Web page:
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New York Senate races are part of a larger power struggle 

Taxes, guns, education, abortion laws, economic development: Pick an issue, and the outcome of this year's state Senate races will inevitably affect it.

At stake in the November 6 elections is the Senate's precarious power balance. Republicans and Democrats are basically fighting over who can win at least 32 seats, which would provide the edge in the 63-seat chamber.

Republicans currently control the Senate, but by the slimmest of margins, and only because conservative New York City Democrat Simcha Felder caucuses and votes with the GOP. Democrats control 31 seats already, and the often-fractious party has coalesced around flipping the chamber, which means winning enough seats to hold the majority without counting on Felder, who has no real opponent in his race.

In Monroe County, that power struggle is playing out in two key races, though they aren't ones statewide media often highlight:

click to enlarge Republican Joe Robach has served in the State Senate for 16 years. He represents the 56th District. - PHOTO BY RYAN WILLIAMSON
  • PHOTO BY RYAN WILLIAMSON
  • Republican Joe Robach has served in the State Senate for 16 years. He represents the 56th District.

Republican Joe Robach, who represents the 56th District and has served in the Senate for 16 years, faces a challenge from Democrat Jeremy Cooney, who served as chief of staff for Mayor Lovely Warren before moving on to a lobbying job and then a position with the state's economic development agency. The 56th District covers Brighton, Clarkson, Gates, Greece, Hamlin, Parma, and a chunk of the City of Rochester.

Republican Rich Funke, who has held the 55th District seat for four years, is up against Democrat Jen Lunsford, an attorney who's been involved in activism and community service. The 55th District stretches from the east side of Monroe County, including part of the City of Rochester, down to Naples.

Each candidate is running a sort of dual campaign. They're all trying to convince voters that individually, they're the best choice in their respective races. But each of the candidates have also been tasked with making the case that their party should control the Senate.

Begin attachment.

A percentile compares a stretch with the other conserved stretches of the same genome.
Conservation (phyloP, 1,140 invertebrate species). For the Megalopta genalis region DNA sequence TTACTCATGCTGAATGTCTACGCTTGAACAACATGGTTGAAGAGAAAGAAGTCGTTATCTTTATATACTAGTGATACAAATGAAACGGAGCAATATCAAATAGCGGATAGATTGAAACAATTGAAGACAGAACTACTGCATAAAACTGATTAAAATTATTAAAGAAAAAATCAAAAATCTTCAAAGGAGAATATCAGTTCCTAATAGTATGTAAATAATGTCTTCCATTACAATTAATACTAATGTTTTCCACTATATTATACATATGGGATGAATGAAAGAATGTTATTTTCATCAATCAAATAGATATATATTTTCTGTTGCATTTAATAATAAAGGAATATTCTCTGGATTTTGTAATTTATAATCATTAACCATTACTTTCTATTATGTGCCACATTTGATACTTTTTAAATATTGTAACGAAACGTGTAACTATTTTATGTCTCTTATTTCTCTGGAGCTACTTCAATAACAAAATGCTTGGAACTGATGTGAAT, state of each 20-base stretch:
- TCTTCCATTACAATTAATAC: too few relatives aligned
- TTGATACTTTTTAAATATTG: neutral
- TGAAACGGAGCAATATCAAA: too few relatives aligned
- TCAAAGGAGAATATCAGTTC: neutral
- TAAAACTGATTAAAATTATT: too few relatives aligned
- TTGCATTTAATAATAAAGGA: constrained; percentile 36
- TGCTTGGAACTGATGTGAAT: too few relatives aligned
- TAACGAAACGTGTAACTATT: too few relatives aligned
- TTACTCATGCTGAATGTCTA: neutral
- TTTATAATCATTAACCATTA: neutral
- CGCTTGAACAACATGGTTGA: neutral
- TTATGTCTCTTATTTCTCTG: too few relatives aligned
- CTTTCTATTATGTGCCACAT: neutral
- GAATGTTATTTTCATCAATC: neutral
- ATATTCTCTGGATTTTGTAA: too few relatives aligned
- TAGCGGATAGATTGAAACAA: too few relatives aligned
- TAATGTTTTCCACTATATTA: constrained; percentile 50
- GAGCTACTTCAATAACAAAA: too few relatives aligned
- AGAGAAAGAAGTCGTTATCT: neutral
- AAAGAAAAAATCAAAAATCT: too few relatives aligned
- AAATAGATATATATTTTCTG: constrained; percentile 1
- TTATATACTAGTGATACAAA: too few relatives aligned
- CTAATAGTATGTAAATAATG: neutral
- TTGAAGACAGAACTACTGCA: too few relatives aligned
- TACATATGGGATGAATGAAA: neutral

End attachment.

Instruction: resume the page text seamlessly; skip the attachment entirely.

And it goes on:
Cooney and Lunsford argue that a Senate controlled by Democrats would finally act on issues and bills long-ignored by Republican leaders. The Gender Expression Non-Discrimination Act, which is meant to protect transgender New Yorkers, would likely pass, they argue. The Assembly has passed it 10 times but the Senate hasn't voted on it once. The Reproductive Health Act, which reforms and modernizes New York's abortion laws, would finally get a vote, as would a comprehensive climate change and energy bill, they say.

They promise gun law reforms, including a ban on bump stocks. And they say a Democratic-led Senate is more likely to move on health care reform; whether the members focus on a single-payer program or simply aim for universal care is an open question.

Lunsford and Cooney both support legalizing marijuana and say a Democratic Senate is more likely to act on that issue. And generally, a Democratic Senate would act as a further firewall between New Yorkers and potentially harmful policies from Washington, they say.

But Funke and Robach raise the spectre of a New York City-centered Democratic conference that will drown Upstate in new taxes while starving it of aid and investment. Republicans, they says, will focus on reining in state spending.

The GOP "serves as the last line of defense to Governor Cuomo's tax and spend philosophy," Funke said during a press conference in Fairport with Republican gubernatorial candidate Marc Molinaro. (Funke's campaign didn't respond to interview requests.)

Robach, during a recent interview, argued that when the Democrats briefly had control of the Senate in 2009-10, they raised taxes and fees while failing to act on any part of the party's social agenda. For example, marriage equality passed while Republicans controlled the Senate. The Senate's GOP leadership allowed the legislation to the floor, but few in the party voted for it; Robach was a "no" vote and Funke wasn't in office at the time.

Robach has proven particularly difficult for Democrats to defeat. He says politics aren't important to him, and he focuses on building relationships with the communities he represents. He's a ubiquitous presence in his district and very well known.

"I think Rochester – I haven't lived anywhere else – definitely likes relationship politics more than party or title politics," Robach says.

He touts the amount of state investment he's helped direct to his district and the Rochester area, for projects including the Genesee Brewery expansion, the Rochester Public Market expansion, and the various phases of the city school district's building modernization program.

He also champions the idea of initiative and referendum, which would allow citizens to collect signatures to get issues on the ballot. That, he says, would be the ideal way to approach subjects such as marijuana legalization.

Robach says he's "happy to look at" GENDA, but believes the state is already administratively offering the protections spelled out in the bill.

click to enlarge Democrat Jeremy Cooney is challenging sitting Republican Joe Robach for the 56th District seat in the State Senate. - PHOTO BY RYAN WILLIAMSON
  • PHOTO BY RYAN WILLIAMSON
  • Democrat Jeremy Cooney is challenging sitting Republican Joe Robach for the 56th District seat in the State Senate.